need the most help are older women who are back in college, or here for the
first time, who have had unpleasant math experiences in their youth. Do you
have any ideas for us?

- Paula

**Dear Paula,** I had quite a few older
women in one class last fall, and I had them in mind as I thought about your
question.

First, I think it's
important to address their fears directly. I recommend *Managing the Mean Math Blues*, by Cheryl Ooten, or *Overcoming Math Anxiety*, by Sheila Tobias.
You can get used copies online for $3 or $4. My favorite site for that is
betterworldbooks.com.

I also recommend an audio
track I created, called Math Relax. It's a guided meditation to help people
overcome math anxiety. It works best if the student listens to it every night
for a few weeks. (Go to mathmamawrites.blogspot. com, and look on the
right-hand side for the Math Relax audio track. It’s free.)

I think helping them lead
from their strengths might be even more important, though. I try to help each
class become a community. Some groups take off with it, and others don't. The
older students know what they want, and are ready to go with it.

This particular class became
an amazing community. Most days they came in over an hour early (we were* ***so**
lucky the classroom was empty before their class!) and studied together. One of
the students led the group, and even though I like getting questions in class,
they felt freer to ask questions in their group. They were each determined to
‘get it’, and kept at it until they did.

I asked my students what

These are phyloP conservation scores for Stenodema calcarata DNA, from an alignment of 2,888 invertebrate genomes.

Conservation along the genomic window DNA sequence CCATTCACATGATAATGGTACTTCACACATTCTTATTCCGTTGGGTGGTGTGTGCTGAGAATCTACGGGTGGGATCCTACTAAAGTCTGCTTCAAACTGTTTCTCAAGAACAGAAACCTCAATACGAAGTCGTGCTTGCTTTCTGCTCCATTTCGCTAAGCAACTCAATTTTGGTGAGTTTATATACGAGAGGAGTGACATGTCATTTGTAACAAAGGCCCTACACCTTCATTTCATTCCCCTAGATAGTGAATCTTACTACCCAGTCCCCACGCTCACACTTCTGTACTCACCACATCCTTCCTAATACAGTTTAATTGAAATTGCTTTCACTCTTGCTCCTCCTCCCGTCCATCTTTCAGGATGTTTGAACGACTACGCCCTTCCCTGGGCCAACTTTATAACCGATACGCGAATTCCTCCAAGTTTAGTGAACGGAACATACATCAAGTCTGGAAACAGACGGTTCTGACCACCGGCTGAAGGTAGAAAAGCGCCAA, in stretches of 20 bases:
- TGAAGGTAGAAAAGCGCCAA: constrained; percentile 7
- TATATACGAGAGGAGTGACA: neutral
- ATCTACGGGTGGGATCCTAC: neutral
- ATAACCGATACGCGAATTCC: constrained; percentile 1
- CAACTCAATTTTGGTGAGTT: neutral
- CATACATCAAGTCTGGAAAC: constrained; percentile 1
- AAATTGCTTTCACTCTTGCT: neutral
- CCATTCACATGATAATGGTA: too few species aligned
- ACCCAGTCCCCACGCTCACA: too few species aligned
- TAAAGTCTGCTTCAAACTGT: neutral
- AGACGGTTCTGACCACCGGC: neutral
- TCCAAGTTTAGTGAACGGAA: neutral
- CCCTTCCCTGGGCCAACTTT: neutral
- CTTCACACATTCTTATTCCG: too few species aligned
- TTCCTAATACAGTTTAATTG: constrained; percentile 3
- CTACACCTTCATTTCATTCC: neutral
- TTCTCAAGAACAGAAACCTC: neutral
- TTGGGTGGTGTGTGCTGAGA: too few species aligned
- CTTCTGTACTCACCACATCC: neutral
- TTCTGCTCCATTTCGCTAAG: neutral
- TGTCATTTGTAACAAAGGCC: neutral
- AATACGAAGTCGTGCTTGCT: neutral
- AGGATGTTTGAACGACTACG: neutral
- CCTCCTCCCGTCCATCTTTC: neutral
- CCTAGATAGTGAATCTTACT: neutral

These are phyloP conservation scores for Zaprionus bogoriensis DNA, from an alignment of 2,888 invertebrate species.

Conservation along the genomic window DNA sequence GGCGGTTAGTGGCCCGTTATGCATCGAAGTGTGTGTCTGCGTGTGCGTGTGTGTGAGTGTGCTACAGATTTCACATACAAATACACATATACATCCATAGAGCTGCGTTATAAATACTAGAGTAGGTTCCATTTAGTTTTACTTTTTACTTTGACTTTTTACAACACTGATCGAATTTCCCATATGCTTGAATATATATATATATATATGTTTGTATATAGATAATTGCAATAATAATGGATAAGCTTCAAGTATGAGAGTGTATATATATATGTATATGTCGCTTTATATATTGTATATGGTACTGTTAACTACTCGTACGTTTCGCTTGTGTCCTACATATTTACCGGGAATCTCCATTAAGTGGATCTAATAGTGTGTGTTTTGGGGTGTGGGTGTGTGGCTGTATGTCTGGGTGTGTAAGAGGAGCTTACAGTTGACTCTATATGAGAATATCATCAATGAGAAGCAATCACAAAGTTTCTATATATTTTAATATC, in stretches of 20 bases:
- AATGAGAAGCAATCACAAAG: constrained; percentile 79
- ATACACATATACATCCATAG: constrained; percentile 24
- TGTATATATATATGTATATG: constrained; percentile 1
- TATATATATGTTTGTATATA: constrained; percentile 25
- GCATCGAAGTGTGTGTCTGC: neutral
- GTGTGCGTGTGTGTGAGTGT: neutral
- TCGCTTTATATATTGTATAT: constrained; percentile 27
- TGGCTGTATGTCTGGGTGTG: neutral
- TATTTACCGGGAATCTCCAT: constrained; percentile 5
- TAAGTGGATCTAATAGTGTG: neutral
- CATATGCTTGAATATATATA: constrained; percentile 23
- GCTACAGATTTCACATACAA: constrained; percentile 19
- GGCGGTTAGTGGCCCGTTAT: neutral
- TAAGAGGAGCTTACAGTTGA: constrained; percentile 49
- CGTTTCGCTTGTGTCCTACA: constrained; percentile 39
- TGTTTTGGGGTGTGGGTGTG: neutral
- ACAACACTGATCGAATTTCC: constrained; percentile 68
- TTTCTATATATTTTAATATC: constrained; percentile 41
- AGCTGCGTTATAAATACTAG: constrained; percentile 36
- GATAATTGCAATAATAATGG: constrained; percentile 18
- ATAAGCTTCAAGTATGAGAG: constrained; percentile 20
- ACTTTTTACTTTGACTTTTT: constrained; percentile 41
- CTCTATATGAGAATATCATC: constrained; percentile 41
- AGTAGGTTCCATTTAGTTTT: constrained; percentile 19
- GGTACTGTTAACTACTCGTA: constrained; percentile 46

advice I might offer you, and they said that working together was key. They
said keeping each other going when it got tough was the most important thing
they did for each other.

If you tutor one-on-one,
you could still help this dynamic along by introducing the students to each
other. Have you heard that “the one doing the most work is the one doing the
most learning”? That would mean that you learn more from tutoring than they do
- unless you can get them helping each other.

Perhaps if you recommend
some of your favorite online resources for them to check out, they'll discover
things that excite them. Many of my students really like watching math videos.
Check out vihart.org, khanacademy.org, mathtv.com, or (my favorite)
jamestanton.com.

Good luck, and thanks for
writing.

- Math Mama

Have a question for *Math
Mama*? Deliver it to Sue VanHattum, in AA-210, and Math Mama will answer
it in the next issue!

**What do you memorize? **[continued from front]

But I figured there was no way I
could memorize all those bones and muscles, chemical reactions, and so on. So I stuck with math.

You need to
know your multiplication facts to be able to factor numbers and polynomials
smoothly. (If you don’t know them, there are easy ways to commit them to memory
now. Professor VanHattum has a handout on this.) You’ll want to know that the
x-axis is horizontal, and the y-axis is vertical, for algebra. And in trigonometry
you’ll need to memorize a few definitions. Most everything else is more about
understanding the connections than about memorizing.